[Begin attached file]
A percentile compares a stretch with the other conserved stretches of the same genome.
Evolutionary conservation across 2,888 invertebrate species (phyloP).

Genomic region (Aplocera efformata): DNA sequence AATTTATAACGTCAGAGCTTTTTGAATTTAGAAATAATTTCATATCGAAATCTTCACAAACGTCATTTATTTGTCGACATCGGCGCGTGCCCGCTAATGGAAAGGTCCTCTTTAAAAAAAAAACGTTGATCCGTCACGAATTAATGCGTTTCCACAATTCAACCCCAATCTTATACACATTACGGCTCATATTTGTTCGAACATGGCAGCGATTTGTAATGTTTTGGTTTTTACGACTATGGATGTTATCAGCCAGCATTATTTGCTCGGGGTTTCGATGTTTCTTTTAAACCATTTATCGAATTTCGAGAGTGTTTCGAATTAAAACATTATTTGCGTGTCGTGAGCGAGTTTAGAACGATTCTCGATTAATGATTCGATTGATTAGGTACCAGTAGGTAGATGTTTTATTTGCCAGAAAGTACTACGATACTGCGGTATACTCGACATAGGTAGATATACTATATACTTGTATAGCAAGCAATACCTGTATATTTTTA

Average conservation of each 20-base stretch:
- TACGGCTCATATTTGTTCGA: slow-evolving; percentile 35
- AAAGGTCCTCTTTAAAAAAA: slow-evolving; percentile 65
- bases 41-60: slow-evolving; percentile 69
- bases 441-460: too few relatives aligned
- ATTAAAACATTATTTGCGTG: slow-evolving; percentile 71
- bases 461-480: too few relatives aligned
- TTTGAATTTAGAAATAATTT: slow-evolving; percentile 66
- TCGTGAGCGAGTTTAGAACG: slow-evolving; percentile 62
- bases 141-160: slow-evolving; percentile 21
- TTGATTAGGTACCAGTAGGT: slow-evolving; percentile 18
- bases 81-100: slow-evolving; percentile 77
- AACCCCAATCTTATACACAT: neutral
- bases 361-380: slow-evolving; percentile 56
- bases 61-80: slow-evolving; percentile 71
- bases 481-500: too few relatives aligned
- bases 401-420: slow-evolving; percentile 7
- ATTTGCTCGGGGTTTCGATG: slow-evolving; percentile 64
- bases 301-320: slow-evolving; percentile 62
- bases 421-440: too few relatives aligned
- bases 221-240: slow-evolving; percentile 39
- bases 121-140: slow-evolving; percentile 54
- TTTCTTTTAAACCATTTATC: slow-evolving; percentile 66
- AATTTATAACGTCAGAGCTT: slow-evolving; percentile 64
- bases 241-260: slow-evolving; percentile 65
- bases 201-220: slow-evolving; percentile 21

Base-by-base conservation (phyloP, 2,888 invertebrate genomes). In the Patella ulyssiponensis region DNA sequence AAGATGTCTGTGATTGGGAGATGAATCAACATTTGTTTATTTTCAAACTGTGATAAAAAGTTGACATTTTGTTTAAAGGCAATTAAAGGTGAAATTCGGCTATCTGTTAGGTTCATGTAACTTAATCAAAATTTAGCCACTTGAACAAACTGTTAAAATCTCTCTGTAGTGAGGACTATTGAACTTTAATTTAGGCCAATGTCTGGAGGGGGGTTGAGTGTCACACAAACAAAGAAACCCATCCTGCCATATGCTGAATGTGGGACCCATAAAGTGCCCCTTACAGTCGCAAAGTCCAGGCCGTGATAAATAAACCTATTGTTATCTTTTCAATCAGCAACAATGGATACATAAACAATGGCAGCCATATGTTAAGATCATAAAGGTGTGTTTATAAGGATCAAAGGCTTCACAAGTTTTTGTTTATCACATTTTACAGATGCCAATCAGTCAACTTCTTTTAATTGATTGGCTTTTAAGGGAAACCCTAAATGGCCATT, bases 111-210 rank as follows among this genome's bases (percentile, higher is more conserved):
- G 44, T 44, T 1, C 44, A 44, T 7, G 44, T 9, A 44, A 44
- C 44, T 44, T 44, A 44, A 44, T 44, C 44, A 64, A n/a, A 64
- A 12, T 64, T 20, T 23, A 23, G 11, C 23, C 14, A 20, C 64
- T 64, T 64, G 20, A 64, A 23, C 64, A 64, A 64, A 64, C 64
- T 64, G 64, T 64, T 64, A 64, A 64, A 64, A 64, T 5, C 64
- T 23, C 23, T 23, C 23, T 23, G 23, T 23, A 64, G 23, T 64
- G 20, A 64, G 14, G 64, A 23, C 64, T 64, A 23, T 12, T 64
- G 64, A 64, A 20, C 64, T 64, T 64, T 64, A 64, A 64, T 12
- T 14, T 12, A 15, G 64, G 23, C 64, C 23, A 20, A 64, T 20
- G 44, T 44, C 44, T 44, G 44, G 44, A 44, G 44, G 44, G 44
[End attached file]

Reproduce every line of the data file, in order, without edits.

A percentile compares a stretch with the other conserved stretches of the same genome.
Evolutionary conservation across 2,888 invertebrate species (phyloP).

Genomic region (Aplocera efformata): DNA sequence AATTTATAACGTCAGAGCTTTTTGAATTTAGAAATAATTTCATATCGAAATCTTCACAAACGTCATTTATTTGTCGACATCGGCGCGTGCCCGCTAATGGAAAGGTCCTCTTTAAAAAAAAAACGTTGATCCGTCACGAATTAATGCGTTTCCACAATTCAACCCCAATCTTATACACATTACGGCTCATATTTGTTCGAACATGGCAGCGATTTGTAATGTTTTGGTTTTTACGACTATGGATGTTATCAGCCAGCATTATTTGCTCGGGGTTTCGATGTTTCTTTTAAACCATTTATCGAATTTCGAGAGTGTTTCGAATTAAAACATTATTTGCGTGTCGTGAGCGAGTTTAGAACGATTCTCGATTAATGATTCGATTGATTAGGTACCAGTAGGTAGATGTTTTATTTGCCAGAAAGTACTACGATACTGCGGTATACTCGACATAGGTAGATATACTATATACTTGTATAGCAAGCAATACCTGTATATTTTTA

Average conservation of each 20-base stretch:
- TACGGCTCATATTTGTTCGA: slow-evolving; percentile 35
- AAAGGTCCTCTTTAAAAAAA: slow-evolving; percentile 65
- bases 41-60: slow-evolving; percentile 69
- bases 441-460: too few relatives aligned
- ATTAAAACATTATTTGCGTG: slow-evolving; percentile 71
- bases 461-480: too few relatives aligned
- TTTGAATTTAGAAATAATTT: slow-evolving; percentile 66
- TCGTGAGCGAGTTTAGAACG: slow-evolving; percentile 62
- bases 141-160: slow-evolving; percentile 21
- TTGATTAGGTACCAGTAGGT: slow-evolving; percentile 18
- bases 81-100: slow-evolving; percentile 77
- AACCCCAATCTTATACACAT: neutral
- bases 361-380: slow-evolving; percentile 56
- bases 61-80: slow-evolving; percentile 71
- bases 481-500: too few relatives aligned
- bases 401-420: slow-evolving; percentile 7
- ATTTGCTCGGGGTTTCGATG: slow-evolving; percentile 64
- bases 301-320: slow-evolving; percentile 62
- bases 421-440: too few relatives aligned
- bases 221-240: slow-evolving; percentile 39
- bases 121-140: slow-evolving; percentile 54
- TTTCTTTTAAACCATTTATC: slow-evolving; percentile 66
- AATTTATAACGTCAGAGCTT: slow-evolving; percentile 64
- bases 241-260: slow-evolving; percentile 65
- bases 201-220: slow-evolving; percentile 21

Base-by-base conservation (phyloP, 2,888 invertebrate genomes). In the Patella ulyssiponensis region DNA sequence AAGATGTCTGTGATTGGGAGATGAATCAACATTTGTTTATTTTCAAACTGTGATAAAAAGTTGACATTTTGTTTAAAGGCAATTAAAGGTGAAATTCGGCTATCTGTTAGGTTCATGTAACTTAATCAAAATTTAGCCACTTGAACAAACTGTTAAAATCTCTCTGTAGTGAGGACTATTGAACTTTAATTTAGGCCAATGTCTGGAGGGGGGTTGAGTGTCACACAAACAAAGAAACCCATCCTGCCATATGCTGAATGTGGGACCCATAAAGTGCCCCTTACAGTCGCAAAGTCCAGGCCGTGATAAATAAACCTATTGTTATCTTTTCAATCAGCAACAATGGATACATAAACAATGGCAGCCATATGTTAAGATCATAAAGGTGTGTTTATAAGGATCAAAGGCTTCACAAGTTTTTGTTTATCACATTTTACAGATGCCAATCAGTCAACTTCTTTTAATTGATTGGCTTTTAAGGGAAACCCTAAATGGCCATT, bases 111-210 rank as follows among this genome's bases (percentile, higher is more conserved):
- G 44, T 44, T 1, C 44, A 44, T 7, G 44, T 9, A 44, A 44
- C 44, T 44, T 44, A 44, A 44, T 44, C 44, A 64, A n/a, A 64
- A 12, T 64, T 20, T 23, A 23, G 11, C 23, C 14, A 20, C 64
- T 64, T 64, G 20, A 64, A 23, C 64, A 64, A 64, A 64, C 64
- T 64, G 64, T 64, T 64, A 64, A 64, A 64, A 64, T 5, C 64
- T 23, C 23, T 23, C 23, T 23, G 23, T 23, A 64, G 23, T 64
- G 20, A 64, G 14, G 64, A 23, C 64, T 64, A 23, T 12, T 64
- G 64, A 64, A 20, C 64, T 64, T 64, T 64, A 64, A 64, T 12
- T 14, T 12, A 15, G 64, G 23, C 64, C 23, A 20, A 64, T 20
- G 44, T 44, C 44, T 44, G 44, G 44, A 44, G 44, G 44, G 44